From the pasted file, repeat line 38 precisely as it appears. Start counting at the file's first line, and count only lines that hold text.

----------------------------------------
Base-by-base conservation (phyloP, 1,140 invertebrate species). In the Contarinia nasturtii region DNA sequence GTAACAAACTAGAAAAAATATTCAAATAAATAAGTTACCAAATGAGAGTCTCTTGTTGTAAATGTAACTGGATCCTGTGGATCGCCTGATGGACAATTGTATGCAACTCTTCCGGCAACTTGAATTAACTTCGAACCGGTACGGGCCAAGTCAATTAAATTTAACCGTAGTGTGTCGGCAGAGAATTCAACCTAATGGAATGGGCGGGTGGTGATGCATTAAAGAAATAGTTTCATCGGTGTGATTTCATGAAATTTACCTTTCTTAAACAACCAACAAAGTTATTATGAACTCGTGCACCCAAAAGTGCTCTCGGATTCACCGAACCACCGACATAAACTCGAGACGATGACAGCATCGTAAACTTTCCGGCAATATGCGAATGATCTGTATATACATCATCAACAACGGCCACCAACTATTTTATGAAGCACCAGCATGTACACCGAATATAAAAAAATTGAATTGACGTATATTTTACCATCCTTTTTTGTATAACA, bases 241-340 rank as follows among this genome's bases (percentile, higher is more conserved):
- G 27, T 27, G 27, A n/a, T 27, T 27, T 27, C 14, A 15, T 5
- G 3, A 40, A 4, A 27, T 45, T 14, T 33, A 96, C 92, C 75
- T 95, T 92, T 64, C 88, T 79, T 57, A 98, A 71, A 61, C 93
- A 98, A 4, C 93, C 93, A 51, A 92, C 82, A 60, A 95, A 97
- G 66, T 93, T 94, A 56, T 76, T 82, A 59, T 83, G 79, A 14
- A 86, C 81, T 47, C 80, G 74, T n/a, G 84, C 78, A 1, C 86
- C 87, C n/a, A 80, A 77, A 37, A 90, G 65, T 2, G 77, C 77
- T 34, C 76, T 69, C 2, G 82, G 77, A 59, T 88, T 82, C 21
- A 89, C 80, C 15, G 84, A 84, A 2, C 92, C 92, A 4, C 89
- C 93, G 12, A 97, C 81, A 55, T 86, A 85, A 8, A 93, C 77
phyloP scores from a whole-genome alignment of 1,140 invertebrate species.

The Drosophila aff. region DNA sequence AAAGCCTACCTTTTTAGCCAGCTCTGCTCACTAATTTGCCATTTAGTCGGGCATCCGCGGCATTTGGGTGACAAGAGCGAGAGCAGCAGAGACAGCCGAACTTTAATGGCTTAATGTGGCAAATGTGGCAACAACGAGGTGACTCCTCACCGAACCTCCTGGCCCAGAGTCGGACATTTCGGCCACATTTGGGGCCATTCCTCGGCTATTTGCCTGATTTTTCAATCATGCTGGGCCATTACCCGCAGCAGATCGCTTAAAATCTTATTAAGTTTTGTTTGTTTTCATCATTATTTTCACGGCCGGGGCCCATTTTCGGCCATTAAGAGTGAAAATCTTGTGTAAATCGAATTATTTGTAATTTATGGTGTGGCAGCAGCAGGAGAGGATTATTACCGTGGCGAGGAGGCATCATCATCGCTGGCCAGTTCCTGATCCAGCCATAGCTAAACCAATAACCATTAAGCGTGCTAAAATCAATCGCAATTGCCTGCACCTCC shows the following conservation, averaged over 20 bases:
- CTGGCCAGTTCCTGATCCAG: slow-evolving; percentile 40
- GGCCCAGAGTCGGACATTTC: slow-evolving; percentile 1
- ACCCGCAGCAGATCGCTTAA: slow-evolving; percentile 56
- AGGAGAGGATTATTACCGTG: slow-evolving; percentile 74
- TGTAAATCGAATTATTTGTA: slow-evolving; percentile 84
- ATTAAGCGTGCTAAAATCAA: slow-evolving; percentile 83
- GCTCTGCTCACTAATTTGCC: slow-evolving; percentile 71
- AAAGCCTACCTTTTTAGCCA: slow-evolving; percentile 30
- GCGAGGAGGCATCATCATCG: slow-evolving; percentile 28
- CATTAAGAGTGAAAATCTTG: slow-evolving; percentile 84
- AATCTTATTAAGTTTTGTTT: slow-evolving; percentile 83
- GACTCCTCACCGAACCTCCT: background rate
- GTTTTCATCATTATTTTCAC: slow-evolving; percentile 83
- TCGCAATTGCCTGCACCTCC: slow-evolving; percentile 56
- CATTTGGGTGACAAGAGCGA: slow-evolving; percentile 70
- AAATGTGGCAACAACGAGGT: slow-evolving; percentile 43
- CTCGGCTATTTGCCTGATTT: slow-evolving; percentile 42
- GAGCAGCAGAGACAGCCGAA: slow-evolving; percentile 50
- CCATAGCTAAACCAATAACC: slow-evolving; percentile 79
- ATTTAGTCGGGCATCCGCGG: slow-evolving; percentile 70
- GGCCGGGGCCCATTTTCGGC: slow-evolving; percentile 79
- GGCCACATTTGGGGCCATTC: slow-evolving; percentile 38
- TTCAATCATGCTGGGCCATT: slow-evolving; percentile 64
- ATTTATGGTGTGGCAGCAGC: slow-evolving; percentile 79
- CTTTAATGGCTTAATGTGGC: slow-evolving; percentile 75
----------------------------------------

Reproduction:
- CTTTAATGGCTTAATGTGGC: slow-evolving; percentile 75